The marginalisation of healthy individuals

Socially Isolated

I know quite a few people that are disciplined, fit and eat clean. One might think that third parties would see healthy people and be supportive and encouraging, but that’s often not the case. Many people in the health & fitness industry have experienced being marginalised for their way of life and empirically this seems much more prevalent between females.

Over my exercise lifetime, I have made and continue to make many sacrifices to live a healthy life.

  1. I don’t eat gluten or lactose due to the reason that they upset my digestive system.
  2. I avoid sugar because when it is not used as a post training aid to replenish muscle glycogen it just makes you fatter and it also makes you more estrogenic, contributes to ageing and promotes unhealthy gut bacteria.
  3. I restrict the eating of carbs to and around my training time, otherwise they just contribute to fat storage.
  4. I don’t drink often, as alcohol beverages for the most part result in more estrogen in ones body, reduce testosterone levels and also inhibit recovery (and of course I don’t like hangovers).
  5. I exercise ritualistically instead of saying “I don’t have time” and then going home to watch TV at night (I don’t even own a TV and haven’t for years).

So often when I choose to refrain from these activities and it is in the presence of non-training people whom eat whatever whenever, it often seems to cause a fuss. After all the years, I actually expect to go out and have to order slightly different from other people, maybe just eat later on or bring some food that I prepared and I don’t have a problem with these solutions at all. The issue comes not from my end but from third parties who seem to make such a big deal about it. I have found this issue to be exponentially worse for female trainees/trainers who are seriously marginalised by other females for their commitment to their physique and diet (I will refrain from expanding on my beliefs on the competitive, bitchy and dark nature of the “sisterhood” of females).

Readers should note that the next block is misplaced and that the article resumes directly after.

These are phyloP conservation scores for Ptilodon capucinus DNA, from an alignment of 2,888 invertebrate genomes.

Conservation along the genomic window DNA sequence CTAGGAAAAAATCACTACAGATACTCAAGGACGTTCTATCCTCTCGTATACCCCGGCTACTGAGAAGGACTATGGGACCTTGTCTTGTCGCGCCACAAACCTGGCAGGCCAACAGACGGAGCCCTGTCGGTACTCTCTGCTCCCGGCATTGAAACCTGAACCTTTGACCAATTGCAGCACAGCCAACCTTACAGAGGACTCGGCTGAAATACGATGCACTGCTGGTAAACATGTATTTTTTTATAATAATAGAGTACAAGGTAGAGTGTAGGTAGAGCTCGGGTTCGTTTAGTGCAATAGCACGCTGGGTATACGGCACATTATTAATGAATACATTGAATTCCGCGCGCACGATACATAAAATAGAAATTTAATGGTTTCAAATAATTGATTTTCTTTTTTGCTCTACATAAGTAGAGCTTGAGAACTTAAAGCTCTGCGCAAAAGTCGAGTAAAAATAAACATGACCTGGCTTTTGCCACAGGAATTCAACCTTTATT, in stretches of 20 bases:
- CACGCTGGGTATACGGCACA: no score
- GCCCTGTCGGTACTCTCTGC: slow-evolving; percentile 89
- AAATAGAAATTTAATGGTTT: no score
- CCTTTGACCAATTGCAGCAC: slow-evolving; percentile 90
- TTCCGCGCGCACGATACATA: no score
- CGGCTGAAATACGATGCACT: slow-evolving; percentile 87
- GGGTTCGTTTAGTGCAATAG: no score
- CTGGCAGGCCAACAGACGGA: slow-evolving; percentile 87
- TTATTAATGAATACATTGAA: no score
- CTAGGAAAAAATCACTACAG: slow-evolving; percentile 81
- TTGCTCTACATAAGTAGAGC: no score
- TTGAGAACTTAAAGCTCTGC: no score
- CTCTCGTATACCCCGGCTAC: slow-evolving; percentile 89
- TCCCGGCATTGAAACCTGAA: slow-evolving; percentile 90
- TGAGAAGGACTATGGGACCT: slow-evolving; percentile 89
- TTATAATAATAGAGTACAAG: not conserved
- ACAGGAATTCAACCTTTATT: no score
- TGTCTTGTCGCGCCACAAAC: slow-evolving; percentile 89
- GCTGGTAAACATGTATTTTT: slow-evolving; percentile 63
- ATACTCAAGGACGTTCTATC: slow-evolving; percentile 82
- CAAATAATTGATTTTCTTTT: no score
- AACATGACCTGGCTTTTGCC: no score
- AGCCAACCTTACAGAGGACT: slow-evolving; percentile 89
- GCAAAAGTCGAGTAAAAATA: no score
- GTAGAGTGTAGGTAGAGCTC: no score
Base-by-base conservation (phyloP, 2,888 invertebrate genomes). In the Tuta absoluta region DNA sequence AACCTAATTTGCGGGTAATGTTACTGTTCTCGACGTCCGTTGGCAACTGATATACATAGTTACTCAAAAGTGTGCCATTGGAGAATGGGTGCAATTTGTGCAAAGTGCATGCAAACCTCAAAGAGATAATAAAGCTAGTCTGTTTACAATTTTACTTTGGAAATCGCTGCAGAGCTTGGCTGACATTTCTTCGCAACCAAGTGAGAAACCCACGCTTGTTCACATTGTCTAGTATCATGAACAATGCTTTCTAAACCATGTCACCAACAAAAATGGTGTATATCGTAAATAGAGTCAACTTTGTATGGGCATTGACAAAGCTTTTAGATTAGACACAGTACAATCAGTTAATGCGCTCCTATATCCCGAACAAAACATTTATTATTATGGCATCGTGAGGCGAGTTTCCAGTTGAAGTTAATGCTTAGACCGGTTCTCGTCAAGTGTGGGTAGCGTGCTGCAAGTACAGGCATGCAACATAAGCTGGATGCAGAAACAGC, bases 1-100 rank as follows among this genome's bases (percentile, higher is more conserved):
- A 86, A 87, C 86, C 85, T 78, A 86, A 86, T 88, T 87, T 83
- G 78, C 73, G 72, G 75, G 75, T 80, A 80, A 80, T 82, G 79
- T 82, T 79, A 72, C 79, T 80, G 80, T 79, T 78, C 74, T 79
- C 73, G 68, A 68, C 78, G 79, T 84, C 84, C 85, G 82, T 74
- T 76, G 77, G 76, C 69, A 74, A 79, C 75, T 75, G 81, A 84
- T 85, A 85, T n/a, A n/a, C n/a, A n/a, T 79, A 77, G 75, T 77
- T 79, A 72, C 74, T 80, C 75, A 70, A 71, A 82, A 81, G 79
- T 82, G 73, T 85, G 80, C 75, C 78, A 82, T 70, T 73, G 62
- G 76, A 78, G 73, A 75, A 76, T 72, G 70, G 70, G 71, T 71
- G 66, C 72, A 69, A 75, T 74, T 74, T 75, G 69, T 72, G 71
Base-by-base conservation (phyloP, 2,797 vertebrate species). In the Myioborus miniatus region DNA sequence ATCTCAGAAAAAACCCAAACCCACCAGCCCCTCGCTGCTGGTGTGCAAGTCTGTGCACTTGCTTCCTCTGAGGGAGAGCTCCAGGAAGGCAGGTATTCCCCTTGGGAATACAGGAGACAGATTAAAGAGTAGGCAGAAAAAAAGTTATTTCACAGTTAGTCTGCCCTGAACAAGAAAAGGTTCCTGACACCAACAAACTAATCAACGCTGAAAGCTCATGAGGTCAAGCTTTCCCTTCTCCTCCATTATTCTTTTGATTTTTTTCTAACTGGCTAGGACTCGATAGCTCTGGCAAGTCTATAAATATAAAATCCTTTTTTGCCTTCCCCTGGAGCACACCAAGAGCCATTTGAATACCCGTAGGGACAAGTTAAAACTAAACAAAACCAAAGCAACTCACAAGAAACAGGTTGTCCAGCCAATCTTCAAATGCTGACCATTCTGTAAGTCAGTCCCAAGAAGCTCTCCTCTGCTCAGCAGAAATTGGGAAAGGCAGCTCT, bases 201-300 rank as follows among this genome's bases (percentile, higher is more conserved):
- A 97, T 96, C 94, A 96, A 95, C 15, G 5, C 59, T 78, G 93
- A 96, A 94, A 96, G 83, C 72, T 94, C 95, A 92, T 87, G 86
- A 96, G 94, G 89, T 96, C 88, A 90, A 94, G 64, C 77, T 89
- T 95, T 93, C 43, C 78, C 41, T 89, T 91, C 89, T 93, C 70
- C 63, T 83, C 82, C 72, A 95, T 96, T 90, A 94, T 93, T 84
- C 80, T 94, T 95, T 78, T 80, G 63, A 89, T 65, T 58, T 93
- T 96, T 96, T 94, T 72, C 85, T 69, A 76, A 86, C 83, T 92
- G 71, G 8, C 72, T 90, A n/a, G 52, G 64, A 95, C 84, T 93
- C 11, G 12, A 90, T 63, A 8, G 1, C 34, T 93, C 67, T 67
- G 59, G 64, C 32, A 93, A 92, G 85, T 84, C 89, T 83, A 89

So here is my belief on why this is:

  1. Many people who make poor food and lifestyle choices, feel more secure hanging around other people that make similarly poor choices, that way they do not need to check their own behaviour. This further suggests that they are not really 100% comfortable with where they are at and don’t like to be faced with feeling challenging feelings about themselves and their behaviour.
  2. Many people (I believe) are not satisfied with the way they look, in spite of what they insist. We live in a superficial society and since the inception of social media there has been an increase in narcissistic indexes, showing that in general we are actually becoming more vein. Thus I believe more then ever that people do care that they are out of shape, in spite of what they superficially tell others or themselves.
  3. Some people write-off commitment to diet and training as being unhealthy, obsessive, vein, superficial and so on. Regardless of people’s judgements, both the scientific literature and the real life experiences show that a healthy and active lifestyle pays massive personal and societal dividends in both the short and the long term. Two recent real life examples that stem from this commitment can be seen in this post about Sasha Diaz¬†and this video of a 70 year old bodybuilder:

I believe this marginalisation trend is correlated with the growing societal normalisation of being overweight.

What are your experiences?

Have you be marginalised for your lifestyle?

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